Assumptions of racial, cultural, and moral superiority add power to the equipment in a photographer's hand. These Victorian explorers seem to have had the sense that it was acceptable to intrude with a camera (intrusion is our concept, not theirs) and that they had the right to collect images as they did big-game trophies for consumption back home in London or Munich. They do not seem to have questioned whether it was appropriate for them to analyze and pass judgment on the validity of another culture.

Click here to view a sampling of anthropological photos from the 1912 The Pagan Tribes of Borneo.
These attitudes certainly did not originate with the Victorians or even with anthropologists. Consider the methods of missionaries who, with their condescension and lack of respect for indigenous cultures, opened the door to all manner of indecencies from imperialism to the most heinous abuse, the slave trade. Though the Victorians were not unique in their practice of objectifying native peoples, they are the group whose photographs are the subject of this book, and therefore it is to them that this book encourages us to compare and contrast ourselves. Today, issues similar to the ones raised by Anthropology and Photography face photographers who must make instantaneous decisions about when it is ethically or morally acceptable to take a photo and when it is not.

In the more than ten years that my writer companion, Bob Richards, and I worked on a series of documentary photographs of Native American Indian groups, I needed to confront issues such as how the photographer's subjective choice of what and how to shoot a subject influence the validity and historical reality of the resulting photograph. I had to reflect on my preconceived notions about a subject culture that might affect my photography.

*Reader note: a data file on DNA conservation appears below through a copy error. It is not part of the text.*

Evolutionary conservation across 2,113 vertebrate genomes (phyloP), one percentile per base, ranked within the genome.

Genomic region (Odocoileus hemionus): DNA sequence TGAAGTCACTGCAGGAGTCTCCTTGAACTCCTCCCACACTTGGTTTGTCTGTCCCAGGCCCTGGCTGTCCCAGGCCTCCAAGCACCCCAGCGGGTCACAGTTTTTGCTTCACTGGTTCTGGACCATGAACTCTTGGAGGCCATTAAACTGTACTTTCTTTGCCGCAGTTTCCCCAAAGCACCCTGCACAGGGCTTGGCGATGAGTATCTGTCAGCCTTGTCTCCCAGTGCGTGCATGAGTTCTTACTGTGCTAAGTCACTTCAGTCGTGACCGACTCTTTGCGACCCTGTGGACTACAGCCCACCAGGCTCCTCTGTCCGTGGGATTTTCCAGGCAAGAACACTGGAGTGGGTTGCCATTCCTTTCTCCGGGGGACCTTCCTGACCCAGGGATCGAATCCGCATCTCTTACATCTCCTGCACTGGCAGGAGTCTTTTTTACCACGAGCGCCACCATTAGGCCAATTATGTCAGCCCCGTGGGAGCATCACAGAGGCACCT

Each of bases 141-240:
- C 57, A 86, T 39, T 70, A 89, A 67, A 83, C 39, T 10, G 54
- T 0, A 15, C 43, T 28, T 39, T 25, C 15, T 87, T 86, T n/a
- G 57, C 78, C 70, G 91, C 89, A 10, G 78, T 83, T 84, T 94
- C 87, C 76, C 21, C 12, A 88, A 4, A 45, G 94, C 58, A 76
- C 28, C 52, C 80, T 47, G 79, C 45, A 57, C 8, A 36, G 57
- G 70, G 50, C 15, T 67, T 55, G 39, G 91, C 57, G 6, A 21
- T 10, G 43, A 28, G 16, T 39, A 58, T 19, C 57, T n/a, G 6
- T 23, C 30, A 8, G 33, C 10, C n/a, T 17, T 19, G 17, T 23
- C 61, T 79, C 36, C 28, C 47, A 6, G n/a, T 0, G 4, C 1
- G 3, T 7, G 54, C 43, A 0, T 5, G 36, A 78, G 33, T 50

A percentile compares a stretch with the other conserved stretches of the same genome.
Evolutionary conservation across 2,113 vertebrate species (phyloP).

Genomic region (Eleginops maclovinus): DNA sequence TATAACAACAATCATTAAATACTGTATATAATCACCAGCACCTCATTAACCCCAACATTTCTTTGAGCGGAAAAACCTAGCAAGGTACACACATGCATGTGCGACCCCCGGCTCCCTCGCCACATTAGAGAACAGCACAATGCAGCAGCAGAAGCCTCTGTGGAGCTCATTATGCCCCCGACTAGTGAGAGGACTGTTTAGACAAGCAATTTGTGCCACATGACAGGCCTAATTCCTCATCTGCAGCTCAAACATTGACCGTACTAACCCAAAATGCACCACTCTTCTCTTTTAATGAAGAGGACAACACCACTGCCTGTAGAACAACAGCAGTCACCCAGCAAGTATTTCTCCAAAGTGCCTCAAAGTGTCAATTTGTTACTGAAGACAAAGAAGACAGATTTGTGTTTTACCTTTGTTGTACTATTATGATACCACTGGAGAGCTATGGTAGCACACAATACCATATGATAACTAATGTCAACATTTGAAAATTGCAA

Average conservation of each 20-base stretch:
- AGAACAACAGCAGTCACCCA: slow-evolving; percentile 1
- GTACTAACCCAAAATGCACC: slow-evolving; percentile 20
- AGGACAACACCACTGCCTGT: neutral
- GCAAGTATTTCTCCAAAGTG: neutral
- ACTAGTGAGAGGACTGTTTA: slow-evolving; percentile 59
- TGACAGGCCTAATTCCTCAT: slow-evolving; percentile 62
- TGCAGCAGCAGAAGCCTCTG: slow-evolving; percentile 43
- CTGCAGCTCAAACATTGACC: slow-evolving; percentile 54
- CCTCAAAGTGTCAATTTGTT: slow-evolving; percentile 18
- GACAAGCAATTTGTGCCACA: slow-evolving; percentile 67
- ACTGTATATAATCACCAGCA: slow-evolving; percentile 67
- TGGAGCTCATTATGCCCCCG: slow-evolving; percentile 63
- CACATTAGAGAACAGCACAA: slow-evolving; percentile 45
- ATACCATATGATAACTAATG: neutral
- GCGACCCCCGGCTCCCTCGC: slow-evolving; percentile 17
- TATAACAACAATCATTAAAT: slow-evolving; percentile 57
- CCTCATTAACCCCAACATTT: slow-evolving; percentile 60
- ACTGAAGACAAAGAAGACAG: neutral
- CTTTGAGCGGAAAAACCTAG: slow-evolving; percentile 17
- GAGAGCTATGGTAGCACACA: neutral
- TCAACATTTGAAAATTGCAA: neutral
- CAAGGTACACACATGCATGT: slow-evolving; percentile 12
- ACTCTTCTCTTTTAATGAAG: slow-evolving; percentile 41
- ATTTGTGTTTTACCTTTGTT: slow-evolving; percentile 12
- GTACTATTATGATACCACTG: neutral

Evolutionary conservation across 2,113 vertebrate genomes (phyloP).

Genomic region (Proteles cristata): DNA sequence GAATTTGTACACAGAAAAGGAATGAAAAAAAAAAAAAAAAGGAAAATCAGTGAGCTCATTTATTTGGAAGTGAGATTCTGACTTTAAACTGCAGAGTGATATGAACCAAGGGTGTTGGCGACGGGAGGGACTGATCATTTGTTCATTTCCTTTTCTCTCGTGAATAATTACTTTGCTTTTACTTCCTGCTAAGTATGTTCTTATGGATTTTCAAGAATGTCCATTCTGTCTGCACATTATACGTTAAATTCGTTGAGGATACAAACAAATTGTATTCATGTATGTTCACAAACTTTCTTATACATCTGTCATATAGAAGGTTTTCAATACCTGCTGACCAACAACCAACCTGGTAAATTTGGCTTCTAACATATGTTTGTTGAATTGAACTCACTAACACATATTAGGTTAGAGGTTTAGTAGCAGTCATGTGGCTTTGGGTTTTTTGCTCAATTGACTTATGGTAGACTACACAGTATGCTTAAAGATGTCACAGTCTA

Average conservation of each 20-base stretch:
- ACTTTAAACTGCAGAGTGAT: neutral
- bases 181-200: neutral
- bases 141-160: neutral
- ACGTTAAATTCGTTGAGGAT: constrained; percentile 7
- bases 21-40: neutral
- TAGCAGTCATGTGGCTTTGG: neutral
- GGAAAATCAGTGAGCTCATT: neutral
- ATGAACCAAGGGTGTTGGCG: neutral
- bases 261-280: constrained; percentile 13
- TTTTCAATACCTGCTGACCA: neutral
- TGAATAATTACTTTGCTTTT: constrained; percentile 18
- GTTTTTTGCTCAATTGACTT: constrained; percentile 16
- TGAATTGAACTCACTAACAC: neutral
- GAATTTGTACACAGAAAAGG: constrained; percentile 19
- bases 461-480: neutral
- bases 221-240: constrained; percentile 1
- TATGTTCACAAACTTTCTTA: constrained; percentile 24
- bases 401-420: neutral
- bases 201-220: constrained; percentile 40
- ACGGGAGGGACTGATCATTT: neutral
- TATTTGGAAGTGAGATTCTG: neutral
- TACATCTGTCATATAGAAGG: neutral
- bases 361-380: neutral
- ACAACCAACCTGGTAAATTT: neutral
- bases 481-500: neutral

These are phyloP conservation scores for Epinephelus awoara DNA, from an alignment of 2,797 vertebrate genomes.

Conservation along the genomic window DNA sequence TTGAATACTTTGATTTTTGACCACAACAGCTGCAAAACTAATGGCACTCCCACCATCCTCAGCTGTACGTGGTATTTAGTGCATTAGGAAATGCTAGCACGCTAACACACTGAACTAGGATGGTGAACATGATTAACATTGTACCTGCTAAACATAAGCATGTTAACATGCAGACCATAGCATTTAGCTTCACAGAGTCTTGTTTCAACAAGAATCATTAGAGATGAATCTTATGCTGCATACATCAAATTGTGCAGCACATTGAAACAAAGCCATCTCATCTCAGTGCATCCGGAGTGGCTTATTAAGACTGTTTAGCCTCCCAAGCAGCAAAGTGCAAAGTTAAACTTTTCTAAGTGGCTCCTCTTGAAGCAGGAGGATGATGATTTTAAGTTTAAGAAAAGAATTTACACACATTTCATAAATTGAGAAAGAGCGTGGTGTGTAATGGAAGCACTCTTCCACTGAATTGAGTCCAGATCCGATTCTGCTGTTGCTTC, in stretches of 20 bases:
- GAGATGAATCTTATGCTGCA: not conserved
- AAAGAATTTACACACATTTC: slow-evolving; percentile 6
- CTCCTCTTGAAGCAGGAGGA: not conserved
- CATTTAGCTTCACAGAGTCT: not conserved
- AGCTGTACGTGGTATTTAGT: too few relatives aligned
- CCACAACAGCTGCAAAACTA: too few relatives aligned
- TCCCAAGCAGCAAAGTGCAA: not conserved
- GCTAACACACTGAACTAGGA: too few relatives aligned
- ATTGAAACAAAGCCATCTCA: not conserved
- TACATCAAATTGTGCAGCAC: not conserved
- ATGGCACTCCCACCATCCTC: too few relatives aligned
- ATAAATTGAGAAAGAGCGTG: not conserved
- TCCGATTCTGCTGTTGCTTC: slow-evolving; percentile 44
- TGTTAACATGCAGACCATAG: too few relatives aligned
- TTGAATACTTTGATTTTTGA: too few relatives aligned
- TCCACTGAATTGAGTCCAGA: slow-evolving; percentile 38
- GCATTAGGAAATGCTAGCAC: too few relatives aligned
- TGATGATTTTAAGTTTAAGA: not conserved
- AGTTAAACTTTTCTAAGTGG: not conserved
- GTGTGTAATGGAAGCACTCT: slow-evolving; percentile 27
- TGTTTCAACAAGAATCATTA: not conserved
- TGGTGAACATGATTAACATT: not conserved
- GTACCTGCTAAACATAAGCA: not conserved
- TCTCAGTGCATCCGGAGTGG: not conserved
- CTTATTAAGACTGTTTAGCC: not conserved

When I first had the opportunity to photograph Native Americans, my goal was to be open to the human particularity of the subject, to neither objectify the exotic nor to make some romanticized claim of universality. Doing research to prepare for the first assignment, I discovered that the existing photography of Native Americans mostly fell into two general categories. Either it was sickly sentimental — "noble savages" photographed as works of art, still lifes (what I came to call the "bowl of fruit" approach) — or it was an expose of downtrodden natives, living in poverty, stripped of their dignity by a rapacious European-American majority. This was guilt-trip photography. While there are elements of veracity in either approach to the problem of representing a cultural group, they are equally exploitive and de-humanizing to the people portrayed. My aim was to photograph — to the degree possible, without imposing my view — daily life as it unfolded before the camera without manipulation. That's a tall order but a worthwhile effort.